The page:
Following the identification of such potential NMCA sites within a marine region, a site-selection process follows. Criteria such as the status of current and potential human activities within the candidate sites, and their proximity to other existing or proposed marine or coastal protected areas (with both ecological network and administrative considerations in mind) are among those used. The legislation precludes exploration for and development of non-renewable resources in NMCAs, so the nature and extent of legal third-party rights must be determined. Other criteria of high importance in identifying potential sites for NMCA establishment under the Canada National Marine Conservation Areas Act include their potential to provide opportunities for visitor enjoyment and education, and to help foster sustainable coastal communities. Generally speaking, candidate sites that have scored highest in the area-identification stage have emerged at or near the top of this subsequent site-selection step. It is those sites that then advance to the step of assessing the feasibility of NMCA establishment.

Environment Canada criteria

The Canada Wildlife Act provides for the establishment and management of National and Marine Wildlife Areas, to ensure the conservation and protection of key breeding, feeding, migration and over-wintering sites for birds, species at risk, and other wildlife of national importance. As well, coastal Migratory Bird Sanctuaries established under the Migratory Birds Convention Act will also contribute to the national network of marine protected areas.

The first step is to identify key marine areas for migratory birds and species at risk that support appreciable populations (greater than or equal to 1% of the species’ Canadian population) or important species assemblages, for any portion of the year. Rare or unusual wildlife habitat may also be considered as key sites. These include areas identified as critical habitat for a migratory bird or other species listed under the federal Species at Risk Act; areas having special value for maintaining the genetic and ecological diversity of a region; and/or areas possessing high research potential for restoration or enhancement.

Sites may be proposed by Environment Canada employees, conservation partners, Aboriginal people, provincial and territorial governments, non-government organizations, and the public. The proposed sites must meet one or more of the above-mentioned criteria.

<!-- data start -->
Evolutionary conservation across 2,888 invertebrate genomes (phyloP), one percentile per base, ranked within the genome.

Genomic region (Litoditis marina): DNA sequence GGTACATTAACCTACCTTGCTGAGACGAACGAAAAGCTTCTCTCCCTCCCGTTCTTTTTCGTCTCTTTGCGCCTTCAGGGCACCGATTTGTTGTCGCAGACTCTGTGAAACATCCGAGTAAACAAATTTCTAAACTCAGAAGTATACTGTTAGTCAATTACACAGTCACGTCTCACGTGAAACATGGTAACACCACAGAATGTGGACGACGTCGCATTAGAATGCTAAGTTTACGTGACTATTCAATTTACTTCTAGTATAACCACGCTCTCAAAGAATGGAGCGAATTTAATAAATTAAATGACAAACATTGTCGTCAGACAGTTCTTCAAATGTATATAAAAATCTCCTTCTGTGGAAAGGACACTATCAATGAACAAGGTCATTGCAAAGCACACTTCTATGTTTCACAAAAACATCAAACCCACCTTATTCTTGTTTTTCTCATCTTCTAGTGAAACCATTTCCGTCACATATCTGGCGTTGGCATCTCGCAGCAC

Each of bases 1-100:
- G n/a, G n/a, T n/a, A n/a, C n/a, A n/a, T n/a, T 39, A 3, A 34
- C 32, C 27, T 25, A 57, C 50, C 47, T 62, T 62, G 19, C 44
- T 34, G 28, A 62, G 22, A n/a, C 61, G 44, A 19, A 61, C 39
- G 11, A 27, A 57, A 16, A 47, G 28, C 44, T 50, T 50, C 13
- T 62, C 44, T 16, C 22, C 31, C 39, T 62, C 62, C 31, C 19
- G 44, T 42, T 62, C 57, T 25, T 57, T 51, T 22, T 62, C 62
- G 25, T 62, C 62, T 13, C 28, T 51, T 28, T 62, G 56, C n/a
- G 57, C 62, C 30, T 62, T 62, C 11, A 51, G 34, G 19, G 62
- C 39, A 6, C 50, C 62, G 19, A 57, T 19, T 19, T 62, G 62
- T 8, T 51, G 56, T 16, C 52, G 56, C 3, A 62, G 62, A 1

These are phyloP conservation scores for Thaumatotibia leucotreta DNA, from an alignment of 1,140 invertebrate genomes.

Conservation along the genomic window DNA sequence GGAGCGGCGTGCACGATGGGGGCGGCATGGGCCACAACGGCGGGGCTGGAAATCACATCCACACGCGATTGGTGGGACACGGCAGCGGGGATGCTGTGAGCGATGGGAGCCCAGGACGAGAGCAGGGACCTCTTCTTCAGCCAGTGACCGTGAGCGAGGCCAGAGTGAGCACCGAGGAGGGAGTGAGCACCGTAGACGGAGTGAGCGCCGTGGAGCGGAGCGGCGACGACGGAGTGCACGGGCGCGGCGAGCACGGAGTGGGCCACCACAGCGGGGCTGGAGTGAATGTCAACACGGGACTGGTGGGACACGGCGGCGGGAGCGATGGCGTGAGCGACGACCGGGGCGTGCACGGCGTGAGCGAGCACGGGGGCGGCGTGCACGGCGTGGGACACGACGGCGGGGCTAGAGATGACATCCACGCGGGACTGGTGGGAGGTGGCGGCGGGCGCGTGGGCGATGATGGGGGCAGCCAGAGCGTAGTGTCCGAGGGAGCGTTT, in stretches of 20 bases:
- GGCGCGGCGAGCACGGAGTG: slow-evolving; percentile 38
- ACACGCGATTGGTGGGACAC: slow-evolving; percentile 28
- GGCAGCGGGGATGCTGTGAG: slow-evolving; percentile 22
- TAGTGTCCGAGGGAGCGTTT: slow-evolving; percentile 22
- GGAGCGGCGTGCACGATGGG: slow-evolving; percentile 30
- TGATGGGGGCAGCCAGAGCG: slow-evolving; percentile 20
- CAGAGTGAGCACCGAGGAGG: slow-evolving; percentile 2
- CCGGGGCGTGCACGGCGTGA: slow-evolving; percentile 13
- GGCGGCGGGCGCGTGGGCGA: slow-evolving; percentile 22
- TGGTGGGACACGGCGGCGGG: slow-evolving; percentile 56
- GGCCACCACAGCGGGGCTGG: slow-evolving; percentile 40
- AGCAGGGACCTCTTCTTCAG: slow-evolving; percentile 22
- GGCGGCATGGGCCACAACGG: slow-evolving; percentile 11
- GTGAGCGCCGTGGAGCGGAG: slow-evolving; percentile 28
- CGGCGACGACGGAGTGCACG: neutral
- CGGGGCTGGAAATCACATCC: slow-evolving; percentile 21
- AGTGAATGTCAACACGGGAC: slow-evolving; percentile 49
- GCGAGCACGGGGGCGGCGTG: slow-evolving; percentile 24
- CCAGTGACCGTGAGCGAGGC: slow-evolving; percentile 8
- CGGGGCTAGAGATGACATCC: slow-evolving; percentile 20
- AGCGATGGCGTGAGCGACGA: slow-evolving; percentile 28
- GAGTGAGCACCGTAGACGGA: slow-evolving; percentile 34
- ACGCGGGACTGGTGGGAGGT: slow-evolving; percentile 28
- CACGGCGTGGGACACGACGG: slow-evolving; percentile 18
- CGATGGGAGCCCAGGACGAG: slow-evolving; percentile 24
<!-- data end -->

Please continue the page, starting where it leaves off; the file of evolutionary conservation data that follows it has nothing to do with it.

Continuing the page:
Preferred candidate protected areas are then selected from key marine sites based on the sites’ biological and ecological importance and feasibility considerations:

  • Are the characteristics of that key site particularly valuable in meeting one of the criteria listed above?
  • Does the site contribute to the protection of landscape/seascape features, plants and animals in ecoregions underrepresented by existing protected areas?
  • Does it complement or enhance other sites?
  • What, if any, are the uses, threats, local/regional support, potential to cooperatively manage the area, implications of land claims and treaties, etc., associated with the site?

Current status

Fisheries and Oceans Canada currently has seven Oceans Act MPAs designated and another four proposed areas are in the designation process. The designated sites are described at www.dfo-mpo.gc.ca/oceans/marineareas-zonesmarines/mpa-zpm/index-eng.htm.

Parks Canada Agency has designated three NMCAs so far and has another four proposed areas in progress. Information on the designated NMCAs is available at www.pc.gc.ca/progs/amnc-nmca/index_e.asp.

Environment Canada currently has 64 protected areas with a significant marine component (encompassing 1.6 million hectares). Three new National Wildlife Areas protecting marine species are currently being designated in Nunavut covering approximately 450,000 ha on the east coast of Baffin Island. Designation is also underway for Environment Canada’s first Marine Wildlife Area in the Scott Islands region off the north coast of Vancouver Island. Information on Environment Canada’s protected areas is at www.cws-scf.ec.gc.ca/habitat/default.asp?lang=En&n=7F335AFF-1.

For more information:

Mary Rothfels (on behalf of the Federal Marine Protected Areas Strategy Working Group), Acting Manager, Marine Protected Areas Program, Fisheries and Oceans Canada, Ottawa, Canada. E-mail: Mary.Rothfels@dfo-mpo.gc.ca